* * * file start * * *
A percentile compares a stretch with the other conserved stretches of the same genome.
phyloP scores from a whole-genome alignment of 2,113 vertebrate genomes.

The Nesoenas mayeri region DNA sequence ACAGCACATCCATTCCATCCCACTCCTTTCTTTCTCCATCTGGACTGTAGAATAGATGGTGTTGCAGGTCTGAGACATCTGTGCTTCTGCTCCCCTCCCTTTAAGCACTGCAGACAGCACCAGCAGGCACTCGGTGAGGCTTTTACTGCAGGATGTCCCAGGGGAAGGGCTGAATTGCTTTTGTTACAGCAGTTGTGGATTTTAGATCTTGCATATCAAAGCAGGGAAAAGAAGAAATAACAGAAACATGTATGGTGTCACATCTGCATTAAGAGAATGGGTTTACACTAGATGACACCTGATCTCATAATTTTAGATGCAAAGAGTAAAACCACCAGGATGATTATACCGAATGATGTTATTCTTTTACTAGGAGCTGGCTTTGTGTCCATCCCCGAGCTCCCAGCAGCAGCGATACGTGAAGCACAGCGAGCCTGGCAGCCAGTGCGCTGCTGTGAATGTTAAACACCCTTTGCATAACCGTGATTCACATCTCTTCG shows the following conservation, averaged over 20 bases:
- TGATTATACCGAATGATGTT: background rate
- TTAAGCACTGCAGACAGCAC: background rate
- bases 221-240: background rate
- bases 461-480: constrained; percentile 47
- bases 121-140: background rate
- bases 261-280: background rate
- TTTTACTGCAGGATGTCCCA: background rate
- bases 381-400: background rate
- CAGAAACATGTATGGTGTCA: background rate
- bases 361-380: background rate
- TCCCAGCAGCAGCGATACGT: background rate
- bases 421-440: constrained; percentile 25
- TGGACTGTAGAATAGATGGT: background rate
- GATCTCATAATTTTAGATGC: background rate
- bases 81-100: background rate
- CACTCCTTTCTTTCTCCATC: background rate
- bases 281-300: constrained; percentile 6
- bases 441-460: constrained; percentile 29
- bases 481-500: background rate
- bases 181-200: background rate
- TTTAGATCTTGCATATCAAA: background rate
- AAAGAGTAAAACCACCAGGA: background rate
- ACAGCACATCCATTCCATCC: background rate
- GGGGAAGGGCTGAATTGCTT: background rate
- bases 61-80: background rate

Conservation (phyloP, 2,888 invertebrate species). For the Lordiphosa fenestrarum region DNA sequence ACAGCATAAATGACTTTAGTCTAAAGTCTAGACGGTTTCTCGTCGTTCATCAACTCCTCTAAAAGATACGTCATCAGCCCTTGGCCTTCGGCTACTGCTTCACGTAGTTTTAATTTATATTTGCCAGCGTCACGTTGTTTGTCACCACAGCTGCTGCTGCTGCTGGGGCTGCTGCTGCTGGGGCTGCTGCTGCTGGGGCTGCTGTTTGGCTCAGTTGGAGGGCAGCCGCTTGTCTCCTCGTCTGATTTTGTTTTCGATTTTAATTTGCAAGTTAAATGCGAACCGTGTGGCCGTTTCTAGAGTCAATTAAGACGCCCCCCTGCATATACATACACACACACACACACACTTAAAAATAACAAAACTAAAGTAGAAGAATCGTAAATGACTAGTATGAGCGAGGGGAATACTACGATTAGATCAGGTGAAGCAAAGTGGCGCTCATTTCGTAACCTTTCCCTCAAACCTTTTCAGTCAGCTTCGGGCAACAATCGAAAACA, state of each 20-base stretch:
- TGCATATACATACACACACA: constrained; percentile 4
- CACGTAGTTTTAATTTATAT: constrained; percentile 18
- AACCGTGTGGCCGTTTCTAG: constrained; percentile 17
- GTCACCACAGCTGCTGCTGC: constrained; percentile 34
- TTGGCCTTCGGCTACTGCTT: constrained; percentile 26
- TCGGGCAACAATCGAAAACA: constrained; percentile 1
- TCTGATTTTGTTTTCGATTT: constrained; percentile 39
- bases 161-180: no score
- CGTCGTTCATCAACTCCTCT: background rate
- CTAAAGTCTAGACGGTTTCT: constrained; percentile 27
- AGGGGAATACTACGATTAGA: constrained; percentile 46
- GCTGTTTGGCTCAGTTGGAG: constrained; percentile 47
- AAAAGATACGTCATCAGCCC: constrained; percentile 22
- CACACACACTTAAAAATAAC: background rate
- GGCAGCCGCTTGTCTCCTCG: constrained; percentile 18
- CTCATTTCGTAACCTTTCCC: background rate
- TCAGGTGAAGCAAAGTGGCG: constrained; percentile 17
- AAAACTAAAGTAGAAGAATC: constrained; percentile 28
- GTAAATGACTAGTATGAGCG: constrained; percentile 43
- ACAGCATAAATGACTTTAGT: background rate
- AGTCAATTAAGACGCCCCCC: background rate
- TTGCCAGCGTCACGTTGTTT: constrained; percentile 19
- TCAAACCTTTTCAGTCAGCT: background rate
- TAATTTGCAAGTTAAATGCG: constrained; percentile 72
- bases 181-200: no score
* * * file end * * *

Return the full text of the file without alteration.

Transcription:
A percentile compares a stretch with the other conserved stretches of the same genome.
phyloP scores from a whole-genome alignment of 2,113 vertebrate genomes.

The Nesoenas mayeri region DNA sequence ACAGCACATCCATTCCATCCCACTCCTTTCTTTCTCCATCTGGACTGTAGAATAGATGGTGTTGCAGGTCTGAGACATCTGTGCTTCTGCTCCCCTCCCTTTAAGCACTGCAGACAGCACCAGCAGGCACTCGGTGAGGCTTTTACTGCAGGATGTCCCAGGGGAAGGGCTGAATTGCTTTTGTTACAGCAGTTGTGGATTTTAGATCTTGCATATCAAAGCAGGGAAAAGAAGAAATAACAGAAACATGTATGGTGTCACATCTGCATTAAGAGAATGGGTTTACACTAGATGACACCTGATCTCATAATTTTAGATGCAAAGAGTAAAACCACCAGGATGATTATACCGAATGATGTTATTCTTTTACTAGGAGCTGGCTTTGTGTCCATCCCCGAGCTCCCAGCAGCAGCGATACGTGAAGCACAGCGAGCCTGGCAGCCAGTGCGCTGCTGTGAATGTTAAACACCCTTTGCATAACCGTGATTCACATCTCTTCG shows the following conservation, averaged over 20 bases:
- TGATTATACCGAATGATGTT: background rate
- TTAAGCACTGCAGACAGCAC: background rate
- bases 221-240: background rate
- bases 461-480: constrained; percentile 47
- bases 121-140: background rate
- bases 261-280: background rate
- TTTTACTGCAGGATGTCCCA: background rate
- bases 381-400: background rate
- CAGAAACATGTATGGTGTCA: background rate
- bases 361-380: background rate
- TCCCAGCAGCAGCGATACGT: background rate
- bases 421-440: constrained; percentile 25
- TGGACTGTAGAATAGATGGT: background rate
- GATCTCATAATTTTAGATGC: background rate
- bases 81-100: background rate
- CACTCCTTTCTTTCTCCATC: background rate
- bases 281-300: constrained; percentile 6
- bases 441-460: constrained; percentile 29
- bases 481-500: background rate
- bases 181-200: background rate
- TTTAGATCTTGCATATCAAA: background rate
- AAAGAGTAAAACCACCAGGA: background rate
- ACAGCACATCCATTCCATCC: background rate
- GGGGAAGGGCTGAATTGCTT: background rate
- bases 61-80: background rate

Conservation (phyloP, 2,888 invertebrate species). For the Lordiphosa fenestrarum region DNA sequence ACAGCATAAATGACTTTAGTCTAAAGTCTAGACGGTTTCTCGTCGTTCATCAACTCCTCTAAAAGATACGTCATCAGCCCTTGGCCTTCGGCTACTGCTTCACGTAGTTTTAATTTATATTTGCCAGCGTCACGTTGTTTGTCACCACAGCTGCTGCTGCTGCTGGGGCTGCTGCTGCTGGGGCTGCTGCTGCTGGGGCTGCTGTTTGGCTCAGTTGGAGGGCAGCCGCTTGTCTCCTCGTCTGATTTTGTTTTCGATTTTAATTTGCAAGTTAAATGCGAACCGTGTGGCCGTTTCTAGAGTCAATTAAGACGCCCCCCTGCATATACATACACACACACACACACACTTAAAAATAACAAAACTAAAGTAGAAGAATCGTAAATGACTAGTATGAGCGAGGGGAATACTACGATTAGATCAGGTGAAGCAAAGTGGCGCTCATTTCGTAACCTTTCCCTCAAACCTTTTCAGTCAGCTTCGGGCAACAATCGAAAACA, state of each 20-base stretch:
- TGCATATACATACACACACA: constrained; percentile 4
- CACGTAGTTTTAATTTATAT: constrained; percentile 18
- AACCGTGTGGCCGTTTCTAG: constrained; percentile 17
- GTCACCACAGCTGCTGCTGC: constrained; percentile 34
- TTGGCCTTCGGCTACTGCTT: constrained; percentile 26
- TCGGGCAACAATCGAAAACA: constrained; percentile 1
- TCTGATTTTGTTTTCGATTT: constrained; percentile 39
- bases 161-180: no score
- CGTCGTTCATCAACTCCTCT: background rate
- CTAAAGTCTAGACGGTTTCT: constrained; percentile 27
- AGGGGAATACTACGATTAGA: constrained; percentile 46
- GCTGTTTGGCTCAGTTGGAG: constrained; percentile 47
- AAAAGATACGTCATCAGCCC: constrained; percentile 22
- CACACACACTTAAAAATAAC: background rate
- GGCAGCCGCTTGTCTCCTCG: constrained; percentile 18
- CTCATTTCGTAACCTTTCCC: background rate
- TCAGGTGAAGCAAAGTGGCG: constrained; percentile 17
- AAAACTAAAGTAGAAGAATC: constrained; percentile 28
- GTAAATGACTAGTATGAGCG: constrained; percentile 43
- ACAGCATAAATGACTTTAGT: background rate
- AGTCAATTAAGACGCCCCCC: background rate
- TTGCCAGCGTCACGTTGTTT: constrained; percentile 19
- TCAAACCTTTTCAGTCAGCT: background rate
- TAATTTGCAAGTTAAATGCG: constrained; percentile 72
- bases 181-200: no score